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26 Different Types of Headache and Migraine Disorders You Should Know About

People often assume all headaches are the same. However, people who live with headache or migraine disorders know all too well that this isn’t the case. In fact, there are actually over 20 types of headaches and migraines, and knowing which type you have can help you and your doctor determine what type(s) of treatment will be most effective.

Some headache and migraine disorders are stand-alone conditions, whereas others are secondary symptoms to another health condition. Also, some are fairly common, whereas others are so rare you may have never heard of them. So, let’s take a look at 26 different types of headaches and migraines, sorted by type.

Primary Headache Disorders

1. Tension Headache

Tension-type headaches (TTH) are the most commonly occurring type of headache disorder worldwide. These headaches cause feelings of pressure or tightness in a band-type shape around the head, and can also spread into the neck.

2. Cluster Headache

Cluster headache (CH) is a headache disorder in which people experience severe headaches around one eye or on one side of the head. In addition to the extreme pain they cause, these headaches can also come alongside symptoms like red or teary eyes, sweating around the face, runny or stuffy nose, and restlessness or agitation. Approximately 1 in 1,000 adults live with cluster headaches.

Secondary Headaches

3. Caffeine Headache

Caffeine headaches are a type of secondary headache caused by either a caffeine withdrawal or overuse of caffeine. Although these headaches are not typically life-threatening, they can be frustrating and painful for people who experience them.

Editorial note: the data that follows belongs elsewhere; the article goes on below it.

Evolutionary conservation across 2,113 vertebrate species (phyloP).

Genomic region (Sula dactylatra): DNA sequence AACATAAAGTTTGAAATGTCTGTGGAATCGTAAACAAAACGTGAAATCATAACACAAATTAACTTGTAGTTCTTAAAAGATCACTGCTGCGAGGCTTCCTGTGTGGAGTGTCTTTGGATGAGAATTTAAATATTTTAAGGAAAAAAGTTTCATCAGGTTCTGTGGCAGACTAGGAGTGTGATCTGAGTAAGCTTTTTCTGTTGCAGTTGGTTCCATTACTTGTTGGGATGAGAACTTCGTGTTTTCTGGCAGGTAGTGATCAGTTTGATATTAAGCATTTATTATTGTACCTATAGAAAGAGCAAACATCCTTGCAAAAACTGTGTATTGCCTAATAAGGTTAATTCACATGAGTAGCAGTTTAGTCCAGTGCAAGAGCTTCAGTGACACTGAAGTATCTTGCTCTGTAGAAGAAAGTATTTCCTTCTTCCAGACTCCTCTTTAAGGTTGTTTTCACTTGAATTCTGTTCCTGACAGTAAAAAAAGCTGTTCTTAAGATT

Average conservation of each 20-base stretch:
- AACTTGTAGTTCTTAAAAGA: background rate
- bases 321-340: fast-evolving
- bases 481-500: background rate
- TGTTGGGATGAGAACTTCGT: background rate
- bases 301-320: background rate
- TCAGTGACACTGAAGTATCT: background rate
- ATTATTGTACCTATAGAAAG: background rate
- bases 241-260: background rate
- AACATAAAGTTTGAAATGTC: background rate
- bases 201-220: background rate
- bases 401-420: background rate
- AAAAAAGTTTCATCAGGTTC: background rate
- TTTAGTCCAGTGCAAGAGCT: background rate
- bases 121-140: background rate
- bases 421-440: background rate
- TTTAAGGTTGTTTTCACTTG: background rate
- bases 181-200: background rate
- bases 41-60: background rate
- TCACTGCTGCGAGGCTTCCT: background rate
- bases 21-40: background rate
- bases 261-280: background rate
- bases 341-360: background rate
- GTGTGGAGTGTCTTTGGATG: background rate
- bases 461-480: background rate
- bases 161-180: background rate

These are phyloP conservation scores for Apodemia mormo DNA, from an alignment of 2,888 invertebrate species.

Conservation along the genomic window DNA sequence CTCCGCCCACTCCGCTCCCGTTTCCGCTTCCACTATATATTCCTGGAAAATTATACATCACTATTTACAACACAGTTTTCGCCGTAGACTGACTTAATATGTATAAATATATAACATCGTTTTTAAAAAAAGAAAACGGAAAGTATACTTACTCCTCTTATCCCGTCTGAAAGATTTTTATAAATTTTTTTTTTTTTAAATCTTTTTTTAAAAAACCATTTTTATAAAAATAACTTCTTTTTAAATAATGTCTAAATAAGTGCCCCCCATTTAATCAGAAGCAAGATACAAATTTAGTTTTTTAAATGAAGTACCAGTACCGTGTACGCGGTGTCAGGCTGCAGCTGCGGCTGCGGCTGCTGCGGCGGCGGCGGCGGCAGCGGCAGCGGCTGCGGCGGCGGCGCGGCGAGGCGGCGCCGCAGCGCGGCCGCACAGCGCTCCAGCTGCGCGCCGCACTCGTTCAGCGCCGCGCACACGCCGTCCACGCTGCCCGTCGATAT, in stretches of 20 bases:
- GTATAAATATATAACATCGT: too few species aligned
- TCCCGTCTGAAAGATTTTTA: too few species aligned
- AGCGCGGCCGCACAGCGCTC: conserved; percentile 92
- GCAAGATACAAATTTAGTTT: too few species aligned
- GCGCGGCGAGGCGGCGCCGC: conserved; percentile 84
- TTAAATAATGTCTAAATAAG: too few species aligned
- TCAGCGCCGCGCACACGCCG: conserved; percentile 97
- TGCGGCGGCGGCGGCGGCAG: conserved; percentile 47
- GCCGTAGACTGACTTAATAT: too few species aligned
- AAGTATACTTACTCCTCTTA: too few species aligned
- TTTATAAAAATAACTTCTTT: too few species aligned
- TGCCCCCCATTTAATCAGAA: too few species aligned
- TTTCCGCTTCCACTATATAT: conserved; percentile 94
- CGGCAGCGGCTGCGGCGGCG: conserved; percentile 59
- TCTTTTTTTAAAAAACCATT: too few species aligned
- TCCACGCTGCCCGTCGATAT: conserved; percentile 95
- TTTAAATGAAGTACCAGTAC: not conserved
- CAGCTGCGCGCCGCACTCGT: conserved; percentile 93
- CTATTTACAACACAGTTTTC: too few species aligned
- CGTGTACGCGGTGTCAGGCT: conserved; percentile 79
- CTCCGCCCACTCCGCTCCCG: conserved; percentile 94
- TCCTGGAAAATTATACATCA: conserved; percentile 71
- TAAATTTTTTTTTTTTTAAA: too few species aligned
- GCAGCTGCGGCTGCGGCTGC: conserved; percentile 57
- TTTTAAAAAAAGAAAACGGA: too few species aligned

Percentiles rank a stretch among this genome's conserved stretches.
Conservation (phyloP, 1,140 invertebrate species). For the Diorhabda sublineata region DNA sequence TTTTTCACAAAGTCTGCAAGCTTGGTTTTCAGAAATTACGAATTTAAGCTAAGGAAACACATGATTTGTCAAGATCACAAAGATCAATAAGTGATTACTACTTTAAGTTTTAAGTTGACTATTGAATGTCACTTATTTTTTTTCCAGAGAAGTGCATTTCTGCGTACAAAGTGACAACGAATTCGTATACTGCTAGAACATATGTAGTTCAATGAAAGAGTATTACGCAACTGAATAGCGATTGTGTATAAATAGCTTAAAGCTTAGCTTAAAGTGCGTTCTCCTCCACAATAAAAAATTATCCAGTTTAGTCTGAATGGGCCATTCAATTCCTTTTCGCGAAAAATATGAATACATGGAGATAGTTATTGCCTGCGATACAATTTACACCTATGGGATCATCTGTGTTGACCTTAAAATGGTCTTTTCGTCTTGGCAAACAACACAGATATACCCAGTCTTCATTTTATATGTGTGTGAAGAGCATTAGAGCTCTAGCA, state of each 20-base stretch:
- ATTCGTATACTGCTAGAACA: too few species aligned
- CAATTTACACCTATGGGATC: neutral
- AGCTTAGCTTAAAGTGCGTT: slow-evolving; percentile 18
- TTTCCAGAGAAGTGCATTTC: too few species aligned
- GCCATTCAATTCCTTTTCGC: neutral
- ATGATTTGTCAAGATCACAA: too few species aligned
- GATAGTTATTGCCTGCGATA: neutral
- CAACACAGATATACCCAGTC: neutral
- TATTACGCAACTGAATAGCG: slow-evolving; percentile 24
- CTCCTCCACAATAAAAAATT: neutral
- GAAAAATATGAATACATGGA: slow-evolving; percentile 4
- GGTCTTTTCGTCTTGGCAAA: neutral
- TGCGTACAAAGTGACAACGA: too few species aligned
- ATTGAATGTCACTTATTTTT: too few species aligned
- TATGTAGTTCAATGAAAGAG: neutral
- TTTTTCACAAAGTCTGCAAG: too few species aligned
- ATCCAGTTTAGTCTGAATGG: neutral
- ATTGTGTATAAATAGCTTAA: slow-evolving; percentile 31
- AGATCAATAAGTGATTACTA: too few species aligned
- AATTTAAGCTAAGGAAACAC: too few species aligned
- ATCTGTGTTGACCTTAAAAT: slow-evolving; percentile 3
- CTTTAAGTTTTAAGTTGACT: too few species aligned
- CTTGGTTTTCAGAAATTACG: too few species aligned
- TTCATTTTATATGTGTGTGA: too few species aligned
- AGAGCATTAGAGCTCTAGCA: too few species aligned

4. Hormone Headache (Menstrual Migraine)

Hormone headaches, or menstrual migraines, are headaches that occur either right before or during a person’s period. The headache can last anywhere from a few hours to a few days and can get worse with certain lights, sounds, smells, or movements (much like a migraine). Because these headaches are typically caused by changes in estrogen levels, sometimes doctors will prescribe certain types of birth control to help people manage severe forms of hormone headaches.

5. Sinus Headache

Many people experience sinus headaches when their sinus passages become congested or inflamed. This often causes intense pressure or pain behind and around one’s cheeks, nose, eyes, and forehead. These headaches are often treated with over-the-counter medications, but sometimes are the result of a sinus infection, which requires antibiotics to cure.

6. Hypertension Headache

Elevated blood pressure can cause what’s called a hypertension headache. It typically feels like a pulsating type of pain on both sides of the head and can be a warning sign of a more serious medical condition.

7. Exertion Headache

An exertion headache, or exercise headache, usually occurs as a result of intense physical activity. These headaches can last a few hours or a few days. They usually have no underlying cause.

8. Rebound Headache

Rebound headaches, or medication overuse headaches, frequently occur in people who live with another type of headache disorder. They are usually caused by the overuse of NSAIDs or other types of pain relievers. Common treatment includes temporarily discontinuing certain medications.

Migraine Types

9. Migraine With Aura

Migraine with aura is a type of migraine disorder in which people experience aura, visual and sensory changes that occur shortly before the migraine headache, or attack, begins. About 25 percent of people who live with migraine experience migraine with aura.

10. Migraine Without Aura

Migraine without aura is a migraine disorder in which the two warning phases (prodrome and aura) do not occur. Besides that, migraine without aura includes most of the hallmark symptoms of other types of migraine.

11. Migraine With Brainstem Aura

Migraine with brainstem aura is a migraine disorder where the aura symptoms originate from the brainstem. This can cause symptoms like slurred speech, vertigo, tinnitus, and impaired hearing in addition to typical migraine symptoms.

12. Episodic Migraine

Most people who experience migraine live with what is called episodic migraine. This simply means they have migraine attacks up to seven times per month on average. People can experience episodic migraine with any of the types of migraine disorders on this list.

13. Chronic Migraine